WORK to clear the line and restore train services through the site of the fatal derailment at Carmont near Stonehaven in north-east Scotland last month is beginning this week.
Network Rail said a 600-tonne crawler crane is being used to remove the derailed vehicles, but this could only be done after a ‘massive amount of work’. Network Rail and its contractors have built a 900-metre road and temporary bridges over farmland so that the crane could be brought to the site.
The job of removing the wrecked HST, in which driver Brett McCullough, conductor Donald Dinnie and passenger Christopher Stuchbury lost their lives on 12 August after the train had collided with a landslip, is being described as ‘delicate’.
Scotland’s Railway managing director Alex Hynes said: ‘August 12 was a devastating day with the loss of Brett, Donald and Christopher in this tragic accident.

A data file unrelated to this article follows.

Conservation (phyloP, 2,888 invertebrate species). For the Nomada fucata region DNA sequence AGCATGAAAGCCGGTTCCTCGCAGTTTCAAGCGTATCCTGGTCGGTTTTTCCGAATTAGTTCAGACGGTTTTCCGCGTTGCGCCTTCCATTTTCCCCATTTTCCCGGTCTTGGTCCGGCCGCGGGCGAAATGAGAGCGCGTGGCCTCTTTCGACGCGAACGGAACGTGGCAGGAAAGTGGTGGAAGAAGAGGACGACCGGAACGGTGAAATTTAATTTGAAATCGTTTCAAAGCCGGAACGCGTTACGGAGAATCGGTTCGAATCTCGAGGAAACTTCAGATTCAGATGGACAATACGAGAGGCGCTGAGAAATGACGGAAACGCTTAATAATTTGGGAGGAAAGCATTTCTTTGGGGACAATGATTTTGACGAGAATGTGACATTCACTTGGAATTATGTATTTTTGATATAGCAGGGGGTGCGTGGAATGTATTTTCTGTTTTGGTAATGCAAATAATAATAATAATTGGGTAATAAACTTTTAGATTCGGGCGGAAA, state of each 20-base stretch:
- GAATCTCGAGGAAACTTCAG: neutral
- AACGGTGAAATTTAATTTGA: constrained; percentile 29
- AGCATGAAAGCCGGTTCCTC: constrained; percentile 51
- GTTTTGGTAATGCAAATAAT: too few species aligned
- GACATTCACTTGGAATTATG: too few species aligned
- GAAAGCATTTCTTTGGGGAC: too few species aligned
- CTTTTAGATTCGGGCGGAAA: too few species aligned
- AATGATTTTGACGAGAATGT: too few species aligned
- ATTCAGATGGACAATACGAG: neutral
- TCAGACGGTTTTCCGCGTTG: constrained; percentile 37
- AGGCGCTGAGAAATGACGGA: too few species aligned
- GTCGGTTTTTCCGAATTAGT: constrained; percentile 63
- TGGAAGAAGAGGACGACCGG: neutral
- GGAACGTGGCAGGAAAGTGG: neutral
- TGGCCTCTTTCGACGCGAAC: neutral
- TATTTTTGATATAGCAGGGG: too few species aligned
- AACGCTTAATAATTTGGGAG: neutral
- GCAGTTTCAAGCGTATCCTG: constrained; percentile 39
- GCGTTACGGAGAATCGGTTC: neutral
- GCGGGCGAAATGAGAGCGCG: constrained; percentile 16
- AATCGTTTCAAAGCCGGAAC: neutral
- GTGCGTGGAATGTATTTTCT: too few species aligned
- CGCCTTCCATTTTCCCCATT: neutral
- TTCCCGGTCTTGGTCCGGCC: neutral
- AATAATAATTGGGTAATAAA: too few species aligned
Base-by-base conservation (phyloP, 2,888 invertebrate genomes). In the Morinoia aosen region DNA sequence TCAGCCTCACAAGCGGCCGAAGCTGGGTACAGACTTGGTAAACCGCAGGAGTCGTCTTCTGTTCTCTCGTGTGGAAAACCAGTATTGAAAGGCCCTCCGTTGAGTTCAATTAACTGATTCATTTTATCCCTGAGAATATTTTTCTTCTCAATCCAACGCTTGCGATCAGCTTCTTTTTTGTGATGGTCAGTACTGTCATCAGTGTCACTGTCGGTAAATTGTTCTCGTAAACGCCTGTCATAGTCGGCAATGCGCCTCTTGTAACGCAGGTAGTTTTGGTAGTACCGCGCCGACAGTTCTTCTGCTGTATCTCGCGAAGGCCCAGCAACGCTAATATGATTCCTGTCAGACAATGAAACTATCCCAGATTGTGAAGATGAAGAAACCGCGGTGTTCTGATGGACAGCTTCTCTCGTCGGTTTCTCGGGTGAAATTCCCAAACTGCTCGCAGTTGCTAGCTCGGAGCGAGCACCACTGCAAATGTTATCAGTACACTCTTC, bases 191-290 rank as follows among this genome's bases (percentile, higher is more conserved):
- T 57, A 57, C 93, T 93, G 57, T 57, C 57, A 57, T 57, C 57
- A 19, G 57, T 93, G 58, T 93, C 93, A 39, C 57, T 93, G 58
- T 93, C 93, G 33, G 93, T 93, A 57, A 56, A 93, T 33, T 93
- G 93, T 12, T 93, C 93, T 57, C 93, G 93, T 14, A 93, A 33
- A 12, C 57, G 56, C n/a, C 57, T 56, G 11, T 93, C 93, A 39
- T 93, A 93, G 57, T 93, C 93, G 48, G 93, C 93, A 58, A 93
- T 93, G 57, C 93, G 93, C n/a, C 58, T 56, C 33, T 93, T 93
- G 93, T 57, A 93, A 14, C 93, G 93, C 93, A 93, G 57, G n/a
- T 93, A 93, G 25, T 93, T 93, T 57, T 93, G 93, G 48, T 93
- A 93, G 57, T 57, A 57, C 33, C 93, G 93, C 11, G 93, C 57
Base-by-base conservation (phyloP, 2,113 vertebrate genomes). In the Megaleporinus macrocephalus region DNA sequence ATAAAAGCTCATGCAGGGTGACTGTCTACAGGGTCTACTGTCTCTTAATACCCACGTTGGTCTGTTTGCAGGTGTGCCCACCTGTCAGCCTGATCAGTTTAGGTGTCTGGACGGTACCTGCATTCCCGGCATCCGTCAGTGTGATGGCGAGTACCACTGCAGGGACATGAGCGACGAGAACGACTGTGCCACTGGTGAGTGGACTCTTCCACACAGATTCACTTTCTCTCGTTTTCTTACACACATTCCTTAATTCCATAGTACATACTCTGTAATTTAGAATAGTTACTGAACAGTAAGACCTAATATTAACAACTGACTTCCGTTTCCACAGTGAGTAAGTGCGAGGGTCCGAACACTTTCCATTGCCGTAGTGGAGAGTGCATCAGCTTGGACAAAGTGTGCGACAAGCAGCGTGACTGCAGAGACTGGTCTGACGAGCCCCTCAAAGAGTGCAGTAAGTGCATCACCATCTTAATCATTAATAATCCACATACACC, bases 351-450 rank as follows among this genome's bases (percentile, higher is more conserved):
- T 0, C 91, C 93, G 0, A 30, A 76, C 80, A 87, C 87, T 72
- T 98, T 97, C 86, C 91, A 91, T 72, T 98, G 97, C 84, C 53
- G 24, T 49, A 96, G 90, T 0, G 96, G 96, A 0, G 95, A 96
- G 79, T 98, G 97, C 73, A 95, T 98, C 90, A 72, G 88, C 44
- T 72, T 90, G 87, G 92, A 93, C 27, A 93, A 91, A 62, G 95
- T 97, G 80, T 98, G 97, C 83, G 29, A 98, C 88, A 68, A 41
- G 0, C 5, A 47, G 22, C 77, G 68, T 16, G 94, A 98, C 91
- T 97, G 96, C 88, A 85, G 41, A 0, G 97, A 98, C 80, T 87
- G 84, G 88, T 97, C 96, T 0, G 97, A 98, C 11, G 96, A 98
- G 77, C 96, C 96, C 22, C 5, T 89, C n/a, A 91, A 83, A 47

‘While we will now begin the process of recovering the carriages and repairing the railway, we do so with a heavy heart.
‘We will continue to work closely with the Rail Accident Investigation Branch throughout this recovery process so we can learn from this terrible event and help prevent similar accidents.’
For the time being trains are running between Aberdeen and Stonehaven, calling at Portlethen. Replacement buses are being provided between Stonehaven and Dundee, and also between Aberdeen and Edinburgh.
Meanwhile hundreds of higher-risk trackside slopes have been inspected, while Network Rail has also launched two taskforces, led by independent experts, as part of its long-term response to climate change and the challenge of maintaining thousands of embankments and cuttings, many of which date from the Victorian era.